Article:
Industry Trends

Protect Your Patients with Internal Segmentation Firewalls

By Susan Biddle | December 19, 2016

Those responsible for keeping patient data safe in the healthcare industry generally agree that there isn’t a single perimeter security solution that addresses all of today’s threats. Further, in traditional networks of the recent past, attacks that were able to bypass edge security solutions had clear access to the internal portion of the network.

This new reality is largely responsible for driving the development of a new class of security tools, known as internal segmentation firewalls (ISFWs.) ISFWs extend the functionality of edge security deep into the network by identifying anomalous traffic trying to move laterally between network zones, isolating infected sections of the network in the case of a breach, quarantining infected devices, and securing critical data and devices from the rest of the production network.

Let’s take a closer look at some of the ways ISFWs can specifically help healthcare organizations better protect their patients.

Protecting Patient Data

With strategically-placed ISFWs, valuable healthcare data has a better chance of remaining secure. Data that lives within a healthcare network is often the target of cybercriminal attacks because personal patient information, such as credit card and social security numbers are extremely valuable on the black market. Implementing ISFWs into the security framework ensures that virtual walls are built around the servers that protect patient data. It’s important to note that successfully mitigating the risk of data loss will keep your patients secure as well as enable you to avoid HIPAA violations and costly fines. 

Ensuring Operational Uptime  

When patients visit hospitals, they are often in need of around-the-clock care. The mission-critical applications and medical devices that keep patients healthy are the reason why most healthcare organizations run on a 24/7/365 schedule. Network downtime could result in limited access to critical patient health information or the inefficient operation of medical equipment. Downtime in either of these areas could be costly, and sometimes life threatening. ISFWs segment the healthcare network into zones that can be isolated from each other, helping prevent the network from being fully disabled in the event of a cyberattack.

Protecting Access Points  

The number of network access points grows every time a new connected device logs onto the organization. These devices can range from wearables, to personal computing devices, to patient monitoring systems. While the types of devices connecting may vary, from personal devices to medical IoT, it’s likely that they were created with usability at top of mind, and with security somewhere further down the list of priorities. These devices expand your potential attack surface, and enable new vulnerable endpoints as a result. ISFWs protect the expanding number of access points and wireless devices in a similar manner that they protect patient data: by building walls around key areas.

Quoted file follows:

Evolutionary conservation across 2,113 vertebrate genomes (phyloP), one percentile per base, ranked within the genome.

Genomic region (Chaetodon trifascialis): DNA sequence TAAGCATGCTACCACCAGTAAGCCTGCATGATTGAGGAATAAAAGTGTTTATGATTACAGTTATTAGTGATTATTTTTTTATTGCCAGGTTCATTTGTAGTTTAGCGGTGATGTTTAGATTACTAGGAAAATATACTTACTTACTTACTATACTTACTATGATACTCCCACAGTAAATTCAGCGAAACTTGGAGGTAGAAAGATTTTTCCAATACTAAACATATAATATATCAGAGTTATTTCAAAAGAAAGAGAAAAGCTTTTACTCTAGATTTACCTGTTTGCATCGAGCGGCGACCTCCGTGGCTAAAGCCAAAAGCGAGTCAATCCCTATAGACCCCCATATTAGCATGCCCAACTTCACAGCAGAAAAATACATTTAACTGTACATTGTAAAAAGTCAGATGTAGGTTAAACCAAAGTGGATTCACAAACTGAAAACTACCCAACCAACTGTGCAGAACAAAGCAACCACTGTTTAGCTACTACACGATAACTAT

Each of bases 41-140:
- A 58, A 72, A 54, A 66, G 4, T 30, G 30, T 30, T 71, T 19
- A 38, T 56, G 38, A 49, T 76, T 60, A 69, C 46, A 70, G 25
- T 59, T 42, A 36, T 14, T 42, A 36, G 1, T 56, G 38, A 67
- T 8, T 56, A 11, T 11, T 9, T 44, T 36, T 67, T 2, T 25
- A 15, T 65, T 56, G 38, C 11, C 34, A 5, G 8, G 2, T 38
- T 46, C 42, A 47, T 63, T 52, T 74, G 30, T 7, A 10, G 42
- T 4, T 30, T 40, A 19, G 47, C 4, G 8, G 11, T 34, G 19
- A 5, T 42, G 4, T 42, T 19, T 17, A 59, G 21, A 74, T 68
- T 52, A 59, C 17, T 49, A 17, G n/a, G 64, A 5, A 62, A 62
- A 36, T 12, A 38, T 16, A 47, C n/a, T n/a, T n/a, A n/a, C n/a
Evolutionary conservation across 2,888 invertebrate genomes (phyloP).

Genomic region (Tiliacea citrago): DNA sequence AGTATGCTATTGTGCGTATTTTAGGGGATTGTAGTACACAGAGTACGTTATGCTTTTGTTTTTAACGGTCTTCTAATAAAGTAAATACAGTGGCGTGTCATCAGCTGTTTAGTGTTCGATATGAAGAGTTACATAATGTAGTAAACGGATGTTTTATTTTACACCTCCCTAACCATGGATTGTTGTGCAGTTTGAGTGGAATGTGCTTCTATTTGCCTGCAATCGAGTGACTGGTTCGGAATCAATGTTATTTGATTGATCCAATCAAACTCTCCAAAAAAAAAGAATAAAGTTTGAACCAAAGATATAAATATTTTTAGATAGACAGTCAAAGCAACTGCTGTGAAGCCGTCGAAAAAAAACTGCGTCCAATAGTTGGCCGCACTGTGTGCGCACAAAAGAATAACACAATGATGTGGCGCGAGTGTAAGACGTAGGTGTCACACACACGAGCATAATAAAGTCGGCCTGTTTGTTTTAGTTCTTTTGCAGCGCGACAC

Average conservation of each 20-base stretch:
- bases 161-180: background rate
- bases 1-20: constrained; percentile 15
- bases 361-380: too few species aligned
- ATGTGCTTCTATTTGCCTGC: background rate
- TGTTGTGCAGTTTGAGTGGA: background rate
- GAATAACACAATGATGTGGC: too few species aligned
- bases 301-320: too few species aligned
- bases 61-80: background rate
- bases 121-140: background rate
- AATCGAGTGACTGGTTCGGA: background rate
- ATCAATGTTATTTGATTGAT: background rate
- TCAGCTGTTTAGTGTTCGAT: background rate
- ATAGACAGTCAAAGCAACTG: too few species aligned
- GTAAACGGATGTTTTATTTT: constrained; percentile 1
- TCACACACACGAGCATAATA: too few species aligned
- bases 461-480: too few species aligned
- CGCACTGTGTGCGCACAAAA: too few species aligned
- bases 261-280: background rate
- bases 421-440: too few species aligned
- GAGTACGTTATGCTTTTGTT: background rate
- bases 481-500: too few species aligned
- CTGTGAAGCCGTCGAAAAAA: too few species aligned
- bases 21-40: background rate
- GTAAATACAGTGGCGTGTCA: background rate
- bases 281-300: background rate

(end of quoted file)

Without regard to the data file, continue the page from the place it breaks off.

Mitigating Risks Presented by Public Networks

Most hospitals and other healthcare organizations now offer guest network access for patients, their family members, clinicians, and any other visitors. Since these individuals are not directly employed by the hospital or organization, the open networks they are accessing need to be segregated from the employee network that hosts sensitive information. The implementation of ISFWs allows hospitals and other organizations to separate their various networks and monitor device activity, traffic, and applications without having to have absolute control over them.  

Achieving Privacy & Security Requirements

In order to qualify for Medicare and Medicaid electronic health incentive programs, organizations must be able to protect patient health information and keep it confidential. ISFWs minimize the movement of malware that may enter systems and put user credentials at risk by serving as a barrier between the malware and the information being targeted.

Final Thoughts

Since ISFWs are primarily designed to inspect laterally-moving traffic (data, applications, and transactions moving “east-west” between locations within a network) they should be paired with other network security solutions, such as next generation firewalls (NGFWs) for maximum network protection. NGFWs are implemented to primarily inspect “north and south” traffic that enters and exits the edge of the network or a demarcation point, such the edge of the data center. When these technologies are combined, they provide IT teams with a comprehensive picture of the traffic and data being passed throughout the network, along with real-time information about detected malware and other threats.

As a result, healthcare organizations that embed ISFW solutions into their networks will be able to better adhere to industry regulations while protecting their entire distributed network environment, and most importantly, their patients.

Let’s get a conversation going on Twitter! What types of network security solutions does your organization use to protect patient data?